JurisdictionUnited States
Midstream Oil & Gas from the Upstream Perspective
(Apr 2018)


Colin G. Harris
Faegre Baker Daniels LLP
Boulder, CO

[Page 6 - 1]

COLIN G. HARRIS has proudly served the energy and natural resources industries in environmental, litigation, and pipeline safety matters for over 25 years. His deep air-quality experience includes compliance, permitting, policy, enforcement, and litigation. Colin's upstream and midstream experience includes complex and novel matters in North Dakota, Colorado, Utah, New Mexico and other states. His clients also operate in the refining and utility sectors. Colin is a recognized leader in the pipeline industry, which faces strong headwinds associated with new regulations and public opposition. He currently represents over six pipeline operators in various matters ranging from PHMSA counseling and administrative evidentiary hearings, to emergency response and litigation defense associated with major spill incidents to waters. Colin was co-appellate counsel in a 2017 precedent-setting case where the Fifth Circuit vacated much of a PHMSA order and penalty, disagreeing with the agency's interpretation of its own regulations, and ruling that it had failed to provide due process. ExxonMobil Pipeline Co. v. Department of Transportation, 867 F.3d 564 (5th Cir. 2017). Colin combines his energy industry expertise and regulatory knowledge with a strong litigation background. He has aggressively defended high-profile enforcement cases in pre-trial phases to achieve favorable consent decree terms. He has tried hearings and cases for energy industry clients involving pipeline safety and environmental issues, including a recent arbitration resulting in a significant settlement.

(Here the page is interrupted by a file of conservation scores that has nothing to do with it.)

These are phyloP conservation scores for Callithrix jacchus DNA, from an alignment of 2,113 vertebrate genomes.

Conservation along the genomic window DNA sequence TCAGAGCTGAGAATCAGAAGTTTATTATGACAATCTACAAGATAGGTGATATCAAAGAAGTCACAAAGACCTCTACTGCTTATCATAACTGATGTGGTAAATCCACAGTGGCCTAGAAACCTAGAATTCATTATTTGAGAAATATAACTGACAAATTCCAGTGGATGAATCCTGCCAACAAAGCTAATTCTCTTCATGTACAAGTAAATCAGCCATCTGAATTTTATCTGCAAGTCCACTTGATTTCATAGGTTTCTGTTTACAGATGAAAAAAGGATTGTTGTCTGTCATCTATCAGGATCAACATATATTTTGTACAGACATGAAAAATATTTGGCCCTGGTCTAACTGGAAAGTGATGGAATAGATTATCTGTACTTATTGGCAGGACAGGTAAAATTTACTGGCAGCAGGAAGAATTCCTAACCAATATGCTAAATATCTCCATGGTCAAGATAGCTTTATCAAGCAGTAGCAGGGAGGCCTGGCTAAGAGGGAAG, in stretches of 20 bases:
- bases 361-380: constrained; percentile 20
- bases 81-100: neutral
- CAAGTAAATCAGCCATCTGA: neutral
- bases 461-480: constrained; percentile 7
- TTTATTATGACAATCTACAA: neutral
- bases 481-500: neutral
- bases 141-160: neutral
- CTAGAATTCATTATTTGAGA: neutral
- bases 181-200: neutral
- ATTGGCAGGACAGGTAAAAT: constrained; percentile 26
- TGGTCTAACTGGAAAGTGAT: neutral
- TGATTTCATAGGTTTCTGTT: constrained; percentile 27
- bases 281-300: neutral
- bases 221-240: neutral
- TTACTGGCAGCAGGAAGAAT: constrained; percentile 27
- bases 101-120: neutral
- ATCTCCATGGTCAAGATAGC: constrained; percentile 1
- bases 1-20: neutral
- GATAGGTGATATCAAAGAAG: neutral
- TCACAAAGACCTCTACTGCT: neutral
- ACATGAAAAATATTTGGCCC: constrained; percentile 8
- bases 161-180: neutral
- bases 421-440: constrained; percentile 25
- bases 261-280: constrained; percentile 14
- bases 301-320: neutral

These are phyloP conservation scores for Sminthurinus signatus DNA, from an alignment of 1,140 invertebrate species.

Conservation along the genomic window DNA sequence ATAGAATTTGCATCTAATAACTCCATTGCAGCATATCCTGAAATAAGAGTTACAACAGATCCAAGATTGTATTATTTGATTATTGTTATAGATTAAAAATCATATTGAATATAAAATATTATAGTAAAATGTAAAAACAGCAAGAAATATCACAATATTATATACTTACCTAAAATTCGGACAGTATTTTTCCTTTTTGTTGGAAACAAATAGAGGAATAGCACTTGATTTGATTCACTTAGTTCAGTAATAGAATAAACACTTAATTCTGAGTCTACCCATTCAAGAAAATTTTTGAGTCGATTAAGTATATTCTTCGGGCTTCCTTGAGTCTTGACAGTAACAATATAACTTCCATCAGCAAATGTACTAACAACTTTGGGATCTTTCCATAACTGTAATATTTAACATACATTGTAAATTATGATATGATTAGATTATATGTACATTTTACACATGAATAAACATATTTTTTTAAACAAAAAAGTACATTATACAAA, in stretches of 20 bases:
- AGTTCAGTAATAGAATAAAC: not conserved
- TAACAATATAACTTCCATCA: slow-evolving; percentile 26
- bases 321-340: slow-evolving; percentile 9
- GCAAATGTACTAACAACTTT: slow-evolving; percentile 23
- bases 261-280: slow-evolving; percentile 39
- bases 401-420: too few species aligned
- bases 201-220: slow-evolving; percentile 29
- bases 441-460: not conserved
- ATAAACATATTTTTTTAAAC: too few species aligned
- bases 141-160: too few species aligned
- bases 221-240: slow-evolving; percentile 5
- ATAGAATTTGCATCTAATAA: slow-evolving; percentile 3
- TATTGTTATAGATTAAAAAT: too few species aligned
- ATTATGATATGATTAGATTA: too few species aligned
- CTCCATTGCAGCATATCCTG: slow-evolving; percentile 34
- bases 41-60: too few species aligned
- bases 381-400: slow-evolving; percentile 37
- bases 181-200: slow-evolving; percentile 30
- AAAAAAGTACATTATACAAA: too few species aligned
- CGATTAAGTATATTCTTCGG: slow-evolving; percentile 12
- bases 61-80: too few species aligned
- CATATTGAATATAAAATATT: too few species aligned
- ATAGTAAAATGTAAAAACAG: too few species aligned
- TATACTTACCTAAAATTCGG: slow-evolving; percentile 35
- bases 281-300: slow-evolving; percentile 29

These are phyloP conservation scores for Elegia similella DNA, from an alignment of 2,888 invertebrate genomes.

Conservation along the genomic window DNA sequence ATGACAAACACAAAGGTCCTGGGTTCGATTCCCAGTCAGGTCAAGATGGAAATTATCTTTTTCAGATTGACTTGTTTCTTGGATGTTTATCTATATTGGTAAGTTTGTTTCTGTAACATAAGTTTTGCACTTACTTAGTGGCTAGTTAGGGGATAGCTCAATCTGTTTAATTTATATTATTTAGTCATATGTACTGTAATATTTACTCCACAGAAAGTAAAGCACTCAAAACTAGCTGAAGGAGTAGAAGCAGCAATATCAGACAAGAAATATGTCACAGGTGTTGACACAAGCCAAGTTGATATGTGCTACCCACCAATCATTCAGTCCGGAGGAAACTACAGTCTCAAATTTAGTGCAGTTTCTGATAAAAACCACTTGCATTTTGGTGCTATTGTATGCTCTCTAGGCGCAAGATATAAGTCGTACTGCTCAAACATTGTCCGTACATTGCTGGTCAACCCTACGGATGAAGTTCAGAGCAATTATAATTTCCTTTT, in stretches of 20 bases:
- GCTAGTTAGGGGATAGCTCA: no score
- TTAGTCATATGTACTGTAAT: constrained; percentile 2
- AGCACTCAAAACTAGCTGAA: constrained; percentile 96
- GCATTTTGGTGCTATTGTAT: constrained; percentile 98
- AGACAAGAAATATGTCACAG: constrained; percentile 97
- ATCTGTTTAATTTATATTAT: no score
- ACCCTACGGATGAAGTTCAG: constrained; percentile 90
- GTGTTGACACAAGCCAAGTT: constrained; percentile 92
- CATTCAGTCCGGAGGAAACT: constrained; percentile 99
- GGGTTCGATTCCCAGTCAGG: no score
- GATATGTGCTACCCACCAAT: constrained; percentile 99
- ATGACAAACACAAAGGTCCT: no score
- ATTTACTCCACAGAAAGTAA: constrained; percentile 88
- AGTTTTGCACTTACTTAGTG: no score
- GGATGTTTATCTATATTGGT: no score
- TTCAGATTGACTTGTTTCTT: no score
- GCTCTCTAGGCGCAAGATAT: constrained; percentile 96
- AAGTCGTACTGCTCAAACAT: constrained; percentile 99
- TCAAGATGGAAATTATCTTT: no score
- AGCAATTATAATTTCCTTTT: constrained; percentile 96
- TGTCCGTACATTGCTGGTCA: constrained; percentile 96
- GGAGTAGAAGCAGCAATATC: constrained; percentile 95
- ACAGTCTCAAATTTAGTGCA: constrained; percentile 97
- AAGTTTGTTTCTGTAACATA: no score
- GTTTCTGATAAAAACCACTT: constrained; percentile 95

The United States relies on over 2.9 million miles of pipeline to deliver natural gas, oil, and other hazardous liquids.1 Long-distance hazardous liquid transmission lines in the United States make up about a half million miles of this infrastructure and deliver over 70% of crude oil and refined petroleum products to market.2 The oil and gas transportation infrastructure includes gathering lines that carry liquids to transmission lines, oil and natural gas liquids storage facilities, processing plants, terminals, and rail facilities handling oil. The increase of production in shale oil basins, resulting from advances in hydraulic fracturing and horizontal drilling, has driven up volumes of produced water that often is transported by gathering lines for disposal. As with any industrial operation, the oil and gas transportation infrastructure is not risk-free. Given the complexity of pipeline operations, the inherent nature of the commodity, the locational and geographic aspects of the infrastructure, and the human element, it is impossible to prevent all pipeline incidents. Nonetheless, large spill incidents, which understandably capture media and public attention, can skew perception about the risk of pipelines. In fact, statistics demonstrate that accidental liquids transmission pipeline releases are rare. A barrel of crude oil or refined petroleum product reaches its pipeline destination safely 99.999% of the time.3 Further, as the chart below reveals, most liquid pipeline spills are less than fifty barrels in volume:

2012 232 69 48 17 366
2013 260 82 40 19 401